hits in this vein:
"I went out on a date about two weeks ago with a guy who seemed EXTREMELY
interested in me and I in him. We had a great time and he wasn't afraid to
express to me what a great time he was having. . . . I was 100% when he said
good night and what a great time he had and that he would definitely call."
He didn't, of course, and about a week later the heartsick writer ran into him.
He said he had lost her number, and asked for it again. And then he (duh!)
didn't call. She was utterly baffled. People always want to know, "What
happened?" Nothing happened, says Nancy Kirsch, senior vice president of
It's Just Lunch international dating service. "Ultimately, chemistry is
impossible to predict. That's what it boils down to."
Sometimes, she has to break it gently to clients. "I hate to think that
someone thinks they did something wrong or something not right enough on a date.
That's just not the case." But women, she says, are much more prone to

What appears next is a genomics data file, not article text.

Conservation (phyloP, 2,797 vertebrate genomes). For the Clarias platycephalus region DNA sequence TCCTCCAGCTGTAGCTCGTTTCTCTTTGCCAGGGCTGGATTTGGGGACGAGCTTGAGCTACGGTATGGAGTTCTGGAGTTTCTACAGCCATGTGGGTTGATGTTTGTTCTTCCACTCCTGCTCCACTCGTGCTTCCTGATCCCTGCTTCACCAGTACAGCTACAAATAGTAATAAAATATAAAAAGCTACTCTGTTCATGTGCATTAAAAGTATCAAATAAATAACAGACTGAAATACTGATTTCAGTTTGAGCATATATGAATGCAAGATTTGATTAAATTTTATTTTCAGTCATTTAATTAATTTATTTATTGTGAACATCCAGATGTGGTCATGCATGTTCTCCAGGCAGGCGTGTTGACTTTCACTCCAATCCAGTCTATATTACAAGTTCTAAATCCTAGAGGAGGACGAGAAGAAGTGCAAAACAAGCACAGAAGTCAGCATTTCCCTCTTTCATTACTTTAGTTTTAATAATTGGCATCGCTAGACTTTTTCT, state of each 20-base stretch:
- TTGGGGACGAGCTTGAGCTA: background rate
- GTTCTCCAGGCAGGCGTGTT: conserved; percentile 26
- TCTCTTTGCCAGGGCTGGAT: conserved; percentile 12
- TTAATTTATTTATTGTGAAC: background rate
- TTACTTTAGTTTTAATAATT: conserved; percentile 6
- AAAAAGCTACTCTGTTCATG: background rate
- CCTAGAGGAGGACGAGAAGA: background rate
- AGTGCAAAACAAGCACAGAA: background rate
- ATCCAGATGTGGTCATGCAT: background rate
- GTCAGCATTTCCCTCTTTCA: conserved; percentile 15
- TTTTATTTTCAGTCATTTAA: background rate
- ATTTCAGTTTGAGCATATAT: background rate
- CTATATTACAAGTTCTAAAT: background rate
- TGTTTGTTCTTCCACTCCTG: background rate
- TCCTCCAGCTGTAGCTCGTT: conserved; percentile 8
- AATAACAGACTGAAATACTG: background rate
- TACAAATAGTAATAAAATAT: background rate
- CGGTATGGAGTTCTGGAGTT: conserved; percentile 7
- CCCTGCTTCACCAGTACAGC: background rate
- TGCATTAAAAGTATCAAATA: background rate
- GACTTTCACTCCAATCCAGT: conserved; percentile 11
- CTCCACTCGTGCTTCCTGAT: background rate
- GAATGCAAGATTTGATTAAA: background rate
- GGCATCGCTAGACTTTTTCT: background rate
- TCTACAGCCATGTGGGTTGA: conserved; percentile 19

second-guessing than men. "We want to try to figure it out. We want to fix
it." And they so want to believe men are telling the truth.
Behrendt believes men would rather chew off their arms than admit the truth. Why
do they lie? Not just lie, but kiss and compliment and generally mess with
women's heads rather than say, "I'm just not that into you"? He thinks
it's fear of confrontation. "I can't even tell you why. Men are afraid of
women being upset or yelling. In a fight with a guy, you know what it is: It
gets verbal, then it gets physical. With a women, you don't know where it's
going to go, and you know it can't and shouldn't get physical."
Relationship correspondent Jon Platner weighs the pros and cons of honesty in a
column on AskMen.com called How to Reject the Girl You Don't Want. He concludes
that honesty can make women defensive and confrontational. "She may also
ask you countless questions about what she did wrong, a situation you definitely
don't want to be stuck in," he writes. He prefers Option 2: Give her
gradual hints such as stop returning her calls, saying you just got out of a
relationship and are hesitant to leap into another one, or are too busy with
your career. Platner's strategy is that the woman will give up: "This is
ideal because it ends the relationship without you having to outright reject
her. But even if she's slow to get the hint and it still comes down to you
spelling it out, at least you will have softened the blow."